It is a common observation that honey(or any other viscous fluid),tends to overlap/coil/wind up as it reaches the rigid surface. There is this little bend near the pile-up. Why is this so? How does a liquid 'communicate' where it has to start coiling? And why is the coil a sure thing? Can one mathematically determine the pattern formation, and if yes,what would be the factors involved.

Edit: I experimented further, and noticed something interesting . I used honey, and oil as a control. While the oil behaved as expected , the honey was not so.

Up until a certain height,the falling fluid formed uniform patterns(coiling) but soon it became haphazard and criss cross.Further increasing the height caused the pattern to stabilise again. What is going on in this intermediate height?

  • $\begingroup$ The basic explanation is quite simple: the initial drop of honey creates a bump on the surface (because of it's viscosity), and the honey following it 'rolls off' this bump. This then goes around in a circle. The mathematics are not so straightforward however. Video about the subject - further reading (with mathematics). $\endgroup$
    – Jeff
    Mar 28, 2016 at 14:05
  • $\begingroup$ If one looks closely,the bend appears a few millimeters aboves the spot of actual sliding,doesn't it? $\endgroup$
    – Abhinav
    Mar 28, 2016 at 14:07
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    $\begingroup$ That is again an effect of the viscosity: the displacement is at its maximum at the surface, and this displacement gradually decreases as you go up the stream. $\endgroup$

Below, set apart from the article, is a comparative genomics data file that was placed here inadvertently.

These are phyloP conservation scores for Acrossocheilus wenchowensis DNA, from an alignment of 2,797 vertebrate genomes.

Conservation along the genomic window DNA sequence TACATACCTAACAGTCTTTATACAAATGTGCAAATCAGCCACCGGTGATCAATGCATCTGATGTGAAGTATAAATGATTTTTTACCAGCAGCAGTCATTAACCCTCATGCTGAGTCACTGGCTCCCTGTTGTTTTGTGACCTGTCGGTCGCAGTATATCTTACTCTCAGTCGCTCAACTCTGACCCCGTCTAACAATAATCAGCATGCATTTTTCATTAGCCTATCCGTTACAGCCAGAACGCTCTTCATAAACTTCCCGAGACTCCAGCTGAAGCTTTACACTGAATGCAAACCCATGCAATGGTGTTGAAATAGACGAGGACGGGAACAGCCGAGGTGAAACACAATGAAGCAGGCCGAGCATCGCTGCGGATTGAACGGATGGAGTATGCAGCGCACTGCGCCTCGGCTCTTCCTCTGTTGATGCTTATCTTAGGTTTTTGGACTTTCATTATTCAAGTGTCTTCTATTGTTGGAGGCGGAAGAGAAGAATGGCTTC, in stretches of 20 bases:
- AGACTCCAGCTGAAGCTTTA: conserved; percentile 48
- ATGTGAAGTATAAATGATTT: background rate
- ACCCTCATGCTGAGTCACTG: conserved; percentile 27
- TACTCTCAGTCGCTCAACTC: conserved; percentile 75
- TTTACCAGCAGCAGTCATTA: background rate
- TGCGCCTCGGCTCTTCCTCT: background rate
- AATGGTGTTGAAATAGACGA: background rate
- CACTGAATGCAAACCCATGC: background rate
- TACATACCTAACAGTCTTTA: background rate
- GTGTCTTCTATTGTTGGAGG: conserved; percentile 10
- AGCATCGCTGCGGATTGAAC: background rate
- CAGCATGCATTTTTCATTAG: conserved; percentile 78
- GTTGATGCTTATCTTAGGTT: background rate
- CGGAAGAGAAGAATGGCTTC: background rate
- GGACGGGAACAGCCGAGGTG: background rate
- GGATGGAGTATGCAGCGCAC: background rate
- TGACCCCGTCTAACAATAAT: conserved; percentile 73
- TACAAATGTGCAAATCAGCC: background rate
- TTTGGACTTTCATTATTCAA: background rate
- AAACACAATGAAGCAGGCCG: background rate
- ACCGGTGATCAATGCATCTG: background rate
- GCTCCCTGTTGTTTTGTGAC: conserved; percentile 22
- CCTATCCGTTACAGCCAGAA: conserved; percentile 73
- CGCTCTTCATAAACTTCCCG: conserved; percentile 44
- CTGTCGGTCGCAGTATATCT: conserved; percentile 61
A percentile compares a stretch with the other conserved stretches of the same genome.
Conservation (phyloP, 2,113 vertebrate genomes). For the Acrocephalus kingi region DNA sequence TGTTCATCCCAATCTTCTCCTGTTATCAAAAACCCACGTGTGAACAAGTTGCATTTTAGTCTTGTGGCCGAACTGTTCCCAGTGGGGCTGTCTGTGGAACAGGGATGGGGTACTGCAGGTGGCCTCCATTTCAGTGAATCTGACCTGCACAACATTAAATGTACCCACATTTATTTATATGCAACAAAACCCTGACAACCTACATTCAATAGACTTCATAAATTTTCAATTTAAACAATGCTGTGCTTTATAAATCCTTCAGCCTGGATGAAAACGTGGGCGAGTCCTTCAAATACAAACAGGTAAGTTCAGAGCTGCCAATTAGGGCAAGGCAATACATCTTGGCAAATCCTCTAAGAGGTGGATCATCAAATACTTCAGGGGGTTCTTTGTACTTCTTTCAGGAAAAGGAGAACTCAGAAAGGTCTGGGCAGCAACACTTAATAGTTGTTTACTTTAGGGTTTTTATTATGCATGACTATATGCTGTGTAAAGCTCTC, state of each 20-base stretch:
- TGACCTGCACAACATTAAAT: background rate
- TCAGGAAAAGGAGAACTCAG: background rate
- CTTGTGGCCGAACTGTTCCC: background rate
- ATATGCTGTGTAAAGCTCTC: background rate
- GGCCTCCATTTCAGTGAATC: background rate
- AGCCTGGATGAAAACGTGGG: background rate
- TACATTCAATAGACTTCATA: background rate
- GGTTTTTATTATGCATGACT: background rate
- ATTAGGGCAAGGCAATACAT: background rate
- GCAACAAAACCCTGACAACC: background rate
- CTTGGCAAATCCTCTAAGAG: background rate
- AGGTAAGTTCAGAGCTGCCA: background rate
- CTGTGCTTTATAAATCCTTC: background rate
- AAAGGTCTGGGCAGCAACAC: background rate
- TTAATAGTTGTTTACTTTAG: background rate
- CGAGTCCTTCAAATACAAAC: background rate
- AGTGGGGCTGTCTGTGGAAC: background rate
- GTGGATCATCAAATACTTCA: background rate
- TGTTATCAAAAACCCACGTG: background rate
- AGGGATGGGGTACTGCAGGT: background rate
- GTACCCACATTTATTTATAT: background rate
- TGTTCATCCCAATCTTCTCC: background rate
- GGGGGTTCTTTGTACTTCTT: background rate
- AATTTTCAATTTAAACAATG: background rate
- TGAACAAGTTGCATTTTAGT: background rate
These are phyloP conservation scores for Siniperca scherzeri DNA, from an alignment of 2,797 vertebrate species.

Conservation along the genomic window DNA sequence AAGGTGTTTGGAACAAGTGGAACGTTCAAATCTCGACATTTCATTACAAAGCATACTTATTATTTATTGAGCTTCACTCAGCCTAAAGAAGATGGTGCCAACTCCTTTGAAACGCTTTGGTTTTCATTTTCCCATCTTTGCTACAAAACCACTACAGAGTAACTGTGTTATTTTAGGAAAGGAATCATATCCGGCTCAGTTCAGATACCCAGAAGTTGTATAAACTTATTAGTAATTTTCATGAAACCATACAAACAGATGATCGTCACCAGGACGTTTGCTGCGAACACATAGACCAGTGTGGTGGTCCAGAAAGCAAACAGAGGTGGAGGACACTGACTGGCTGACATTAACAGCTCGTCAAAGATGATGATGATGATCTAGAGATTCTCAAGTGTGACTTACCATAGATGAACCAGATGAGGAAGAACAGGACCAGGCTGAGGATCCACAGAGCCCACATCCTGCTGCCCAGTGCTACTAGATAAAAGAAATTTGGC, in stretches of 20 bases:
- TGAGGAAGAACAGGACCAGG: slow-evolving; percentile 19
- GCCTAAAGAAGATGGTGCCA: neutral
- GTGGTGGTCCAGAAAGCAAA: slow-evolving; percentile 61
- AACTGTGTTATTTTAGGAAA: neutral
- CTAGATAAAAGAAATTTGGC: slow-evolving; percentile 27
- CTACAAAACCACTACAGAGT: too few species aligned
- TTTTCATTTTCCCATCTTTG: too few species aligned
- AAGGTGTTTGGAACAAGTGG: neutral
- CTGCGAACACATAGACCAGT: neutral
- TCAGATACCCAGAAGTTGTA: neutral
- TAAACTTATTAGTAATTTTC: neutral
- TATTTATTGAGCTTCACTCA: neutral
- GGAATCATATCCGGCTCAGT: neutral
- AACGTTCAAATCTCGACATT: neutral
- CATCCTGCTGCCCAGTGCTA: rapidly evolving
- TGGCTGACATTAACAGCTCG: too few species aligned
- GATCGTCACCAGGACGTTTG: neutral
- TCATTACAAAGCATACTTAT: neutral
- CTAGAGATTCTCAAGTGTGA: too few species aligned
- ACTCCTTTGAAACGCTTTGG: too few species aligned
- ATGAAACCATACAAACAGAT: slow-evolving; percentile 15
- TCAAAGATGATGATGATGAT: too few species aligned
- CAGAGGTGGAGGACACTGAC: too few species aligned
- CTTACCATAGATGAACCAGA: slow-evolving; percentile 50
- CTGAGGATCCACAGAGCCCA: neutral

– Jeff
    Mar 28, 2016 at 14:30
  • $\begingroup$ This is similar to what happens when you hold a flexible thread vertically from the upper end then move it down to let it pile over a horizontal surface $\endgroup$
    – Tofi
    Mar 28, 2016 at 17:19
  • $\begingroup$ Interesting example, but contrary to a fluid a thread has no viscous forces, then why would it pile sideways to form a loop? $\endgroup$
    – Abhinav
    Mar 28, 2016 at 17:21

1 Answer 1


It is possible to determine mathematical conditions for when a given fluid released at a given height will coil. And moreover it is possible to model the shape of the fluid rope! This paper (which hopefully you can access) gives a very neat and accessible explanation of the phenomenon:

Liquid Rope Coiling - Ribe, Habibi, and Bonn - Annual Reviews of Fluid Mechanics. 2012

There are in fact several distinct regimes of liquid rope coiling, but overall a good physical explanation can be found in their summary points:

The coiling of a liquid rope falling onto a surface is an example of a buckling instability, in which a slender object subject to an axial compressive stress becomes unstable to deformation by bending. In general, a coiling liquid rope comprises a long, quasi-vertical tail that deforms mainly by gravity-induced stretching and a helical coil that deforms primarily by bending. Because the differential equations governing bending are of higher order than those describing stretching, the coil can be thought of as a boundary layer in which the bending stresses permit the satisfaction of all the boundary conditions at the surface onto which the rope falls. (emphasis mine)

As to your experiments with honey, the irregular behavior may be due to the fact that honey is a non-Newtonian fluid. The nonlinear dependence of the interior shear stresses on velocity gradients may produce different (even chaotic) behaviors such as the 'haphazard' collapsing of the column you describe (or it could be something else, don't quote me).


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